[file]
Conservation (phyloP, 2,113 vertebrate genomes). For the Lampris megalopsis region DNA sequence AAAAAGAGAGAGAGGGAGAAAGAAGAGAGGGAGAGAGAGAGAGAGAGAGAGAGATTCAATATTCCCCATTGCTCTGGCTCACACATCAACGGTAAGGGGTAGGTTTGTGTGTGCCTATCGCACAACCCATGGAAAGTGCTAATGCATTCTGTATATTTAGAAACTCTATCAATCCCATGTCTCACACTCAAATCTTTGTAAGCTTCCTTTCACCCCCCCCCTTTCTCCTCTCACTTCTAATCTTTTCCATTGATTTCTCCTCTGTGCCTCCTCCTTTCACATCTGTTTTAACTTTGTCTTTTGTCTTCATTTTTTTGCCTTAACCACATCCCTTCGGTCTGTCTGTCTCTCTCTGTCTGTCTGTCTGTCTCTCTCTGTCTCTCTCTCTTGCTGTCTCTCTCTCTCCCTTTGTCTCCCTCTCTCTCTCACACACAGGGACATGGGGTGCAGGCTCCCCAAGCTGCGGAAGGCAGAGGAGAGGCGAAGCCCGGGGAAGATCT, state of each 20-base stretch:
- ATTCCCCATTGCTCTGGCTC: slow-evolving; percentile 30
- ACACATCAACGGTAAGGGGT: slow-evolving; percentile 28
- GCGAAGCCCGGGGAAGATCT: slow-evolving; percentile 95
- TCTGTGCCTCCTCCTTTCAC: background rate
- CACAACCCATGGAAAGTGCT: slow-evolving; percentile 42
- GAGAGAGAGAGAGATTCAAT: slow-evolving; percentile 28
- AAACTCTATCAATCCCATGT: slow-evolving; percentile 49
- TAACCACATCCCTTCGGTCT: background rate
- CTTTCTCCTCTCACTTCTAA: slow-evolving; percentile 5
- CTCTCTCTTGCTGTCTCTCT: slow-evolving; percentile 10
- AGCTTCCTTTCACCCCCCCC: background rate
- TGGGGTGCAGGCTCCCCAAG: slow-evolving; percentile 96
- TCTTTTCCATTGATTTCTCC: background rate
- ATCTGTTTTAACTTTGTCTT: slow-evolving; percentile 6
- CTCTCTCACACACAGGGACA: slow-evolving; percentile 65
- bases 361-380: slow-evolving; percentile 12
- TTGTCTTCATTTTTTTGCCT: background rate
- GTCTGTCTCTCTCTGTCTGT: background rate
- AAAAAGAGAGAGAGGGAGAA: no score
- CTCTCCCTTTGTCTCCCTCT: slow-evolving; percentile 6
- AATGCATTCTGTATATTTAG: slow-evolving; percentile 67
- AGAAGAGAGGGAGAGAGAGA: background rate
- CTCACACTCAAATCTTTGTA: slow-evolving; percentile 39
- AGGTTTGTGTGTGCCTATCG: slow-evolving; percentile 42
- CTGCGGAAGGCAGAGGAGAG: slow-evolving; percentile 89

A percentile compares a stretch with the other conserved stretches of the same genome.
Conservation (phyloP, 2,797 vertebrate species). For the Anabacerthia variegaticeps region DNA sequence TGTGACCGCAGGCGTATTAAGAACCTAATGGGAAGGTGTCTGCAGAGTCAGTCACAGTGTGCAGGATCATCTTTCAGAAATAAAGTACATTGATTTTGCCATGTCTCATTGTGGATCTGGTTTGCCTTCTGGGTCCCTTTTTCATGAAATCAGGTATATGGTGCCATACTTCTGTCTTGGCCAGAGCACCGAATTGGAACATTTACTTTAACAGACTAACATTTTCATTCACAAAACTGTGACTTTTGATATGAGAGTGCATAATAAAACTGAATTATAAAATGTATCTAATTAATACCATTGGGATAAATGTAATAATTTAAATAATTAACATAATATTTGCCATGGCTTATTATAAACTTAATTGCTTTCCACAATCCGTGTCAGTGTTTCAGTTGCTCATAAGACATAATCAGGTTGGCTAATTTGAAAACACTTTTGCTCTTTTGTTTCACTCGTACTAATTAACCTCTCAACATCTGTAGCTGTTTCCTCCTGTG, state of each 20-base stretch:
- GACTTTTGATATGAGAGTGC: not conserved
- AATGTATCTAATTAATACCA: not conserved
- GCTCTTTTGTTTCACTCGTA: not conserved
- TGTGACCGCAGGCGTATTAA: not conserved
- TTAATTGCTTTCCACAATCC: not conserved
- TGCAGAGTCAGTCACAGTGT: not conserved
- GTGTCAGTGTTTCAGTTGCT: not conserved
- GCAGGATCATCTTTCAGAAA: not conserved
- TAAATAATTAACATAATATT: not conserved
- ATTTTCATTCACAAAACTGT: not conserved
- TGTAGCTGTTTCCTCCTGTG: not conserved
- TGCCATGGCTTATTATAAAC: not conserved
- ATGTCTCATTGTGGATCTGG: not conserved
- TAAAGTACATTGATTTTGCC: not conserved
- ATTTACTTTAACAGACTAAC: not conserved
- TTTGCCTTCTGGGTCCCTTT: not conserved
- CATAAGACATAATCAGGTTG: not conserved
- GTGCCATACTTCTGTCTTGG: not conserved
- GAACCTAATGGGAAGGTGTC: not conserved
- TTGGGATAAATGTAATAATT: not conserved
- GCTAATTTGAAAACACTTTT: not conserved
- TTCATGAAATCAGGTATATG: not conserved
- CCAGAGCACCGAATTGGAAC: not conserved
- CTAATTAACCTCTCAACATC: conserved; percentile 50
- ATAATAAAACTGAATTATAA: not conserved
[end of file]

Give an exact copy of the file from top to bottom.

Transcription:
Conservation (phyloP, 2,113 vertebrate genomes). For the Lampris megalopsis region DNA sequence AAAAAGAGAGAGAGGGAGAAAGAAGAGAGGGAGAGAGAGAGAGAGAGAGAGAGATTCAATATTCCCCATTGCTCTGGCTCACACATCAACGGTAAGGGGTAGGTTTGTGTGTGCCTATCGCACAACCCATGGAAAGTGCTAATGCATTCTGTATATTTAGAAACTCTATCAATCCCATGTCTCACACTCAAATCTTTGTAAGCTTCCTTTCACCCCCCCCCTTTCTCCTCTCACTTCTAATCTTTTCCATTGATTTCTCCTCTGTGCCTCCTCCTTTCACATCTGTTTTAACTTTGTCTTTTGTCTTCATTTTTTTGCCTTAACCACATCCCTTCGGTCTGTCTGTCTCTCTCTGTCTGTCTGTCTGTCTCTCTCTGTCTCTCTCTCTTGCTGTCTCTCTCTCTCCCTTTGTCTCCCTCTCTCTCTCACACACAGGGACATGGGGTGCAGGCTCCCCAAGCTGCGGAAGGCAGAGGAGAGGCGAAGCCCGGGGAAGATCT, state of each 20-base stretch:
- ATTCCCCATTGCTCTGGCTC: slow-evolving; percentile 30
- ACACATCAACGGTAAGGGGT: slow-evolving; percentile 28
- GCGAAGCCCGGGGAAGATCT: slow-evolving; percentile 95
- TCTGTGCCTCCTCCTTTCAC: background rate
- CACAACCCATGGAAAGTGCT: slow-evolving; percentile 42
- GAGAGAGAGAGAGATTCAAT: slow-evolving; percentile 28
- AAACTCTATCAATCCCATGT: slow-evolving; percentile 49
- TAACCACATCCCTTCGGTCT: background rate
- CTTTCTCCTCTCACTTCTAA: slow-evolving; percentile 5
- CTCTCTCTTGCTGTCTCTCT: slow-evolving; percentile 10
- AGCTTCCTTTCACCCCCCCC: background rate
- TGGGGTGCAGGCTCCCCAAG: slow-evolving; percentile 96
- TCTTTTCCATTGATTTCTCC: background rate
- ATCTGTTTTAACTTTGTCTT: slow-evolving; percentile 6
- CTCTCTCACACACAGGGACA: slow-evolving; percentile 65
- bases 361-380: slow-evolving; percentile 12
- TTGTCTTCATTTTTTTGCCT: background rate
- GTCTGTCTCTCTCTGTCTGT: background rate
- AAAAAGAGAGAGAGGGAGAA: no score
- CTCTCCCTTTGTCTCCCTCT: slow-evolving; percentile 6
- AATGCATTCTGTATATTTAG: slow-evolving; percentile 67
- AGAAGAGAGGGAGAGAGAGA: background rate
- CTCACACTCAAATCTTTGTA: slow-evolving; percentile 39
- AGGTTTGTGTGTGCCTATCG: slow-evolving; percentile 42
- CTGCGGAAGGCAGAGGAGAG: slow-evolving; percentile 89

A percentile compares a stretch with the other conserved stretches of the same genome.
Conservation (phyloP, 2,797 vertebrate species). For the Anabacerthia variegaticeps region DNA sequence TGTGACCGCAGGCGTATTAAGAACCTAATGGGAAGGTGTCTGCAGAGTCAGTCACAGTGTGCAGGATCATCTTTCAGAAATAAAGTACATTGATTTTGCCATGTCTCATTGTGGATCTGGTTTGCCTTCTGGGTCCCTTTTTCATGAAATCAGGTATATGGTGCCATACTTCTGTCTTGGCCAGAGCACCGAATTGGAACATTTACTTTAACAGACTAACATTTTCATTCACAAAACTGTGACTTTTGATATGAGAGTGCATAATAAAACTGAATTATAAAATGTATCTAATTAATACCATTGGGATAAATGTAATAATTTAAATAATTAACATAATATTTGCCATGGCTTATTATAAACTTAATTGCTTTCCACAATCCGTGTCAGTGTTTCAGTTGCTCATAAGACATAATCAGGTTGGCTAATTTGAAAACACTTTTGCTCTTTTGTTTCACTCGTACTAATTAACCTCTCAACATCTGTAGCTGTTTCCTCCTGTG, state of each 20-base stretch:
- GACTTTTGATATGAGAGTGC: not conserved
- AATGTATCTAATTAATACCA: not conserved
- GCTCTTTTGTTTCACTCGTA: not conserved
- TGTGACCGCAGGCGTATTAA: not conserved
- TTAATTGCTTTCCACAATCC: not conserved
- TGCAGAGTCAGTCACAGTGT: not conserved
- GTGTCAGTGTTTCAGTTGCT: not conserved
- GCAGGATCATCTTTCAGAAA: not conserved
- TAAATAATTAACATAATATT: not conserved
- ATTTTCATTCACAAAACTGT: not conserved
- TGTAGCTGTTTCCTCCTGTG: not conserved
- TGCCATGGCTTATTATAAAC: not conserved
- ATGTCTCATTGTGGATCTGG: not conserved
- TAAAGTACATTGATTTTGCC: not conserved
- ATTTACTTTAACAGACTAAC: not conserved
- TTTGCCTTCTGGGTCCCTTT: not conserved
- CATAAGACATAATCAGGTTG: not conserved
- GTGCCATACTTCTGTCTTGG: not conserved
- GAACCTAATGGGAAGGTGTC: not conserved
- TTGGGATAAATGTAATAATT: not conserved
- GCTAATTTGAAAACACTTTT: not conserved
- TTCATGAAATCAGGTATATG: not conserved
- CCAGAGCACCGAATTGGAAC: not conserved
- CTAATTAACCTCTCAACATC: conserved; percentile 50
- ATAATAAAACTGAATTATAA: not conserved